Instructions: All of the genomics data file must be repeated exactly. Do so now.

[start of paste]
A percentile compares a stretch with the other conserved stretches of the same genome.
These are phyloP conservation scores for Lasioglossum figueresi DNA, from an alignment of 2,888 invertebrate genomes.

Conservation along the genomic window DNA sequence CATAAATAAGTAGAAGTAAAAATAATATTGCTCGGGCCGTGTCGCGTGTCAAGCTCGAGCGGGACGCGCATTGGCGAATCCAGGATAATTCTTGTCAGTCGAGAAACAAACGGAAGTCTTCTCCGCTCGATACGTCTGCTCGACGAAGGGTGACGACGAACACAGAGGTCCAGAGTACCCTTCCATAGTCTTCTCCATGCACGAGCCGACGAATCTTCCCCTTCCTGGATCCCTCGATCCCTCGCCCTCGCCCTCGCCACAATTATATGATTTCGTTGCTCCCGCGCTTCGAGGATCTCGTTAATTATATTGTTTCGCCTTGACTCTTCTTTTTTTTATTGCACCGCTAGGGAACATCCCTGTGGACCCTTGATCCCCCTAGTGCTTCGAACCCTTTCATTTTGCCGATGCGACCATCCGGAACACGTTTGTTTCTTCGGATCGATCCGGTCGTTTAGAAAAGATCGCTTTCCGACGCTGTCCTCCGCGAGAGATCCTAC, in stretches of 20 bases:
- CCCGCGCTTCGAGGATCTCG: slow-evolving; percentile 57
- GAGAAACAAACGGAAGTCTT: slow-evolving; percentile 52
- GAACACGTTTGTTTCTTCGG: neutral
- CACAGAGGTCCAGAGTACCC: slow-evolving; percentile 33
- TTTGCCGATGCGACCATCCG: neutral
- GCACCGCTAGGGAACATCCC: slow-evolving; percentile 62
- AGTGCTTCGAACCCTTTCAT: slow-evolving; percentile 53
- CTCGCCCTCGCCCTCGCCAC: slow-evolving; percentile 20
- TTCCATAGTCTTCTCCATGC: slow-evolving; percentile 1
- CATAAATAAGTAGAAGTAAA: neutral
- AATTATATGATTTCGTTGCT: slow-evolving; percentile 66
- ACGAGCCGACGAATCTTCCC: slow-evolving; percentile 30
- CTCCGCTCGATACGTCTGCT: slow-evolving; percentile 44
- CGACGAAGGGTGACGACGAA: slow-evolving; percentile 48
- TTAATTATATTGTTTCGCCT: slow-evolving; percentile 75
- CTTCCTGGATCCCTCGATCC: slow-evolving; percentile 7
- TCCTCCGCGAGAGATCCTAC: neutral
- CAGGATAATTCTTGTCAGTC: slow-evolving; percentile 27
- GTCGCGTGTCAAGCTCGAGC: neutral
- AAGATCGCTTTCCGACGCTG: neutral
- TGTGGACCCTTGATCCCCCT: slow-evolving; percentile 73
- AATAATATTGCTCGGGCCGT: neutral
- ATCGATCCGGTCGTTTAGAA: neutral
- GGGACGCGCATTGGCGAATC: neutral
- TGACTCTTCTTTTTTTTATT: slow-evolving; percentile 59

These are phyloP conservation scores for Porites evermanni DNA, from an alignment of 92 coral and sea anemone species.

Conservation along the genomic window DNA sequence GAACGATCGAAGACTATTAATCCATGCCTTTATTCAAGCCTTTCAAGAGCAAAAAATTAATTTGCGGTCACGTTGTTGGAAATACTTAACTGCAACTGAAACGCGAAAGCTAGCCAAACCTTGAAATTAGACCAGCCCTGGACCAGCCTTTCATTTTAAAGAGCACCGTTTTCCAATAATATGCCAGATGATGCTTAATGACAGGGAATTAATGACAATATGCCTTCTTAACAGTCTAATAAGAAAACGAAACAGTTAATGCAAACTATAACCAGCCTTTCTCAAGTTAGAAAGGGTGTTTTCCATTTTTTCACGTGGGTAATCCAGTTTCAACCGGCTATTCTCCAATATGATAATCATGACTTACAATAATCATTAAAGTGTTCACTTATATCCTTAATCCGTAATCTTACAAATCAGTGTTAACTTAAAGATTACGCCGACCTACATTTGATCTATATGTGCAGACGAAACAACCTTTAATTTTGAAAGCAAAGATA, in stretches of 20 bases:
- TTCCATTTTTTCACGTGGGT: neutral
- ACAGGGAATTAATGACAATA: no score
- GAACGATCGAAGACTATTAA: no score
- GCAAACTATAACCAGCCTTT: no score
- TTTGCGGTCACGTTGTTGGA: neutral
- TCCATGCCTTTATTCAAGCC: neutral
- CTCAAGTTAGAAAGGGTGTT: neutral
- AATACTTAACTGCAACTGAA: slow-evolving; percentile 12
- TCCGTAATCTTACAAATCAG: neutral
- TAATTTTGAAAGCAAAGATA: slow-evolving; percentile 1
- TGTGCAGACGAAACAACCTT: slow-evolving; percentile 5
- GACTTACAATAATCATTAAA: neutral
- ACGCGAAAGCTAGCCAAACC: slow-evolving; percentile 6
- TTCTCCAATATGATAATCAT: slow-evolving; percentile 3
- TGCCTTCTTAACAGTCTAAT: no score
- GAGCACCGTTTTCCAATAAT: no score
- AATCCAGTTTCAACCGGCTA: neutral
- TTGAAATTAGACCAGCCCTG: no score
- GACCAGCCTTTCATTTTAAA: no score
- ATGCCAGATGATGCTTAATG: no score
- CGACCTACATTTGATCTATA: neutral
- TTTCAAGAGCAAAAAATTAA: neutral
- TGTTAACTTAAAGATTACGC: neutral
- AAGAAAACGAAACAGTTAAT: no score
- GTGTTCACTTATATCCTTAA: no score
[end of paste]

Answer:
A percentile compares a stretch with the other conserved stretches of the same genome.
These are phyloP conservation scores for Lasioglossum figueresi DNA, from an alignment of 2,888 invertebrate genomes.

Conservation along the genomic window DNA sequence CATAAATAAGTAGAAGTAAAAATAATATTGCTCGGGCCGTGTCGCGTGTCAAGCTCGAGCGGGACGCGCATTGGCGAATCCAGGATAATTCTTGTCAGTCGAGAAACAAACGGAAGTCTTCTCCGCTCGATACGTCTGCTCGACGAAGGGTGACGACGAACACAGAGGTCCAGAGTACCCTTCCATAGTCTTCTCCATGCACGAGCCGACGAATCTTCCCCTTCCTGGATCCCTCGATCCCTCGCCCTCGCCCTCGCCACAATTATATGATTTCGTTGCTCCCGCGCTTCGAGGATCTCGTTAATTATATTGTTTCGCCTTGACTCTTCTTTTTTTTATTGCACCGCTAGGGAACATCCCTGTGGACCCTTGATCCCCCTAGTGCTTCGAACCCTTTCATTTTGCCGATGCGACCATCCGGAACACGTTTGTTTCTTCGGATCGATCCGGTCGTTTAGAAAAGATCGCTTTCCGACGCTGTCCTCCGCGAGAGATCCTAC, in stretches of 20 bases:
- CCCGCGCTTCGAGGATCTCG: slow-evolving; percentile 57
- GAGAAACAAACGGAAGTCTT: slow-evolving; percentile 52
- GAACACGTTTGTTTCTTCGG: neutral
- CACAGAGGTCCAGAGTACCC: slow-evolving; percentile 33
- TTTGCCGATGCGACCATCCG: neutral
- GCACCGCTAGGGAACATCCC: slow-evolving; percentile 62
- AGTGCTTCGAACCCTTTCAT: slow-evolving; percentile 53
- CTCGCCCTCGCCCTCGCCAC: slow-evolving; percentile 20
- TTCCATAGTCTTCTCCATGC: slow-evolving; percentile 1
- CATAAATAAGTAGAAGTAAA: neutral
- AATTATATGATTTCGTTGCT: slow-evolving; percentile 66
- ACGAGCCGACGAATCTTCCC: slow-evolving; percentile 30
- CTCCGCTCGATACGTCTGCT: slow-evolving; percentile 44
- CGACGAAGGGTGACGACGAA: slow-evolving; percentile 48
- TTAATTATATTGTTTCGCCT: slow-evolving; percentile 75
- CTTCCTGGATCCCTCGATCC: slow-evolving; percentile 7
- TCCTCCGCGAGAGATCCTAC: neutral
- CAGGATAATTCTTGTCAGTC: slow-evolving; percentile 27
- GTCGCGTGTCAAGCTCGAGC: neutral
- AAGATCGCTTTCCGACGCTG: neutral
- TGTGGACCCTTGATCCCCCT: slow-evolving; percentile 73
- AATAATATTGCTCGGGCCGT: neutral
- ATCGATCCGGTCGTTTAGAA: neutral
- GGGACGCGCATTGGCGAATC: neutral
- TGACTCTTCTTTTTTTTATT: slow-evolving; percentile 59

These are phyloP conservation scores for Porites evermanni DNA, from an alignment of 92 coral and sea anemone species.

Conservation along the genomic window DNA sequence GAACGATCGAAGACTATTAATCCATGCCTTTATTCAAGCCTTTCAAGAGCAAAAAATTAATTTGCGGTCACGTTGTTGGAAATACTTAACTGCAACTGAAACGCGAAAGCTAGCCAAACCTTGAAATTAGACCAGCCCTGGACCAGCCTTTCATTTTAAAGAGCACCGTTTTCCAATAATATGCCAGATGATGCTTAATGACAGGGAATTAATGACAATATGCCTTCTTAACAGTCTAATAAGAAAACGAAACAGTTAATGCAAACTATAACCAGCCTTTCTCAAGTTAGAAAGGGTGTTTTCCATTTTTTCACGTGGGTAATCCAGTTTCAACCGGCTATTCTCCAATATGATAATCATGACTTACAATAATCATTAAAGTGTTCACTTATATCCTTAATCCGTAATCTTACAAATCAGTGTTAACTTAAAGATTACGCCGACCTACATTTGATCTATATGTGCAGACGAAACAACCTTTAATTTTGAAAGCAAAGATA, in stretches of 20 bases:
- TTCCATTTTTTCACGTGGGT: neutral
- ACAGGGAATTAATGACAATA: no score
- GAACGATCGAAGACTATTAA: no score
- GCAAACTATAACCAGCCTTT: no score
- TTTGCGGTCACGTTGTTGGA: neutral
- TCCATGCCTTTATTCAAGCC: neutral
- CTCAAGTTAGAAAGGGTGTT: neutral
- AATACTTAACTGCAACTGAA: slow-evolving; percentile 12
- TCCGTAATCTTACAAATCAG: neutral
- TAATTTTGAAAGCAAAGATA: slow-evolving; percentile 1
- TGTGCAGACGAAACAACCTT: slow-evolving; percentile 5
- GACTTACAATAATCATTAAA: neutral
- ACGCGAAAGCTAGCCAAACC: slow-evolving; percentile 6
- TTCTCCAATATGATAATCAT: slow-evolving; percentile 3
- TGCCTTCTTAACAGTCTAAT: no score
- GAGCACCGTTTTCCAATAAT: no score
- AATCCAGTTTCAACCGGCTA: neutral
- TTGAAATTAGACCAGCCCTG: no score
- GACCAGCCTTTCATTTTAAA: no score
- ATGCCAGATGATGCTTAATG: no score
- CGACCTACATTTGATCTATA: neutral
- TTTCAAGAGCAAAAAATTAA: neutral
- TGTTAACTTAAAGATTACGC: neutral
- AAGAAAACGAAACAGTTAAT: no score
- GTGTTCACTTATATCCTTAA: no score